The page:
Alsace, the hotly-contested region where Bugatti was born, still houses the automaker’s legacy
Today marks the centennial anniversary of the conclusion of the original Paris Peace Conference, which enacted the Treaty of Versailles to ostensibly create peace between Germany and France after the first World War. For Bugatti, however, it’s a reason to celebrate its home region of Alsace. Though it’s now part of France, the Alsace region has switched between sovereigns, most often France and Germany, and been the center of geopolitical conflict many times in the past 400 years.
However, despite the volatile and unpredictable political fortunes of the region, the locals boast a strong regional identity. A major part of that identity for the past 110 years has been Bugatti. Though he was born in Italy and lived in Germany with his family, from a young age Ettore Bugatti identified as French. In 1909 he moved his family from Cologne to Molsheim in the Alsace region, then part of the German Reich, not far from Strasbourg, after getting financial backing to start making automobiles along with high-performance engines for the nascent aircraft industry.
Besides his cultural inclinations, locating a new car company in the Alsace region made a lot of sense. By then Alsace had developed an advanced industrial sector capable of producing high quality manufactured goods. The region was also blessed with skilled workers and proximity to the Rhine River, easing shipment of both raw materials and finished products.
In 1910, at the age of just 28, Ettore purchased a former dyeworks in Molsheim, set up his factory and began making the Type 13 Bugatti.
In the wake of WWI and the Treaty of Versailles, eight years after Bugatti moved to Molsheim, Alsace was annexed to France; but little changed for Bugatti and his company, particularly since he had adopted French culture as his own. His Type 35 won more than 2000 races in the 1920s, a record that will likely never again be broken by a single racing design. Success on the racetrack was augmented by producing majestic tourers like the Type 41 Royale, setting standards for luxury that have yet to be surpassed. In time, Molsheim itself became identified with Bugatti.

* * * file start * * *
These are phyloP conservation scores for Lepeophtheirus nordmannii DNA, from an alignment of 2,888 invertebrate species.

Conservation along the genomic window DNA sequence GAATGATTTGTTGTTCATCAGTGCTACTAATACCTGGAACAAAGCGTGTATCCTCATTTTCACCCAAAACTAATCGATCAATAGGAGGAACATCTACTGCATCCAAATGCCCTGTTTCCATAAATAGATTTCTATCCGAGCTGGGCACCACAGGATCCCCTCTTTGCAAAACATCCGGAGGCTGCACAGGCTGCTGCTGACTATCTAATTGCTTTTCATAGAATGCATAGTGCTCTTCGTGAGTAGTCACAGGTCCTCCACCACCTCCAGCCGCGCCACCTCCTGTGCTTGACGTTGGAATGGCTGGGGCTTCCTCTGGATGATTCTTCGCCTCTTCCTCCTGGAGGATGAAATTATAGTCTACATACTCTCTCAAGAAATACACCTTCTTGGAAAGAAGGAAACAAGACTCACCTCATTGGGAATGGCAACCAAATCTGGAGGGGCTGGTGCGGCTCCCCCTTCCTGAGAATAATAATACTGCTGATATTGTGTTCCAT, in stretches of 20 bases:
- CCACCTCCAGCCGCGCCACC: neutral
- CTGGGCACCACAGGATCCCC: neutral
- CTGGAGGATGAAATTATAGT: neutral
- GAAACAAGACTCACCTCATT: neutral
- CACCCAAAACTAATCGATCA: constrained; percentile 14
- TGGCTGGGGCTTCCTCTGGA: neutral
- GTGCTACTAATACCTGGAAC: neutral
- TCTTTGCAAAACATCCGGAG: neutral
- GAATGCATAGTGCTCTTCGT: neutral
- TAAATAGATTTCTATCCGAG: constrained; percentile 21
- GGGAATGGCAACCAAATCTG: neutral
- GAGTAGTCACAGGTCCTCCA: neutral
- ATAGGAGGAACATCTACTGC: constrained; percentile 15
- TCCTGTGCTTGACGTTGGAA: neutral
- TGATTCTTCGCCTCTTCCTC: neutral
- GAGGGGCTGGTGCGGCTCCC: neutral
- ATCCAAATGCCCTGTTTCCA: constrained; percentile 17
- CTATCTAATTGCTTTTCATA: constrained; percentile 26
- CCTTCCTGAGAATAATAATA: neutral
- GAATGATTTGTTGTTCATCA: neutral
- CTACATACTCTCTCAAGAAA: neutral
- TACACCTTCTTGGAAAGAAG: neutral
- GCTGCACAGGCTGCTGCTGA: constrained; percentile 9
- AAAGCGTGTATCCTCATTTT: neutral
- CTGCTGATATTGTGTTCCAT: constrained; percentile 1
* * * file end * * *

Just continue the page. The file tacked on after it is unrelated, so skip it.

The German invasion of France and the annexation of Alsace-Lorraine by the Third Reich in 1940, however, effectively ended the history of the first iteration of the Bugatti company. Bugatti even had to hide some of his advanced technology to keep it out of the hands of the invaders. Though he tried to revive his company after hostilities ended, the political climate in postwar France was not hospitable to luxury car brands.
In another touch of irony, it took Volkswagen, a German car company that developed Hitler’s “people’s car,” to revive the Bugatti brand as Ferdinand Piëch’s vanity project, even buying Ettore Bugatti’s original home in Molsheim to act as the marque’s headquarters. Once again, Molsheim and the Alsace region are identified with some of the world’s most advanced automobiles.
“Bugatti belongs to Alsace, even after 110 years. This is the only place where we can continue the precious heritage of Ettore Bugatti and find highly motivated and skilled staff who produce the best cars in the world with passion,” said Bugatti president Stephan Winkelmann on the occasion of the Versailles treaty’s centennial. “In keeping with Bugatti’s tradition, we design and manufacture the most precious cars, the haute couture of the automotive industry, by hand. I can’t think of a better place than this, our home in beautiful Alsace.”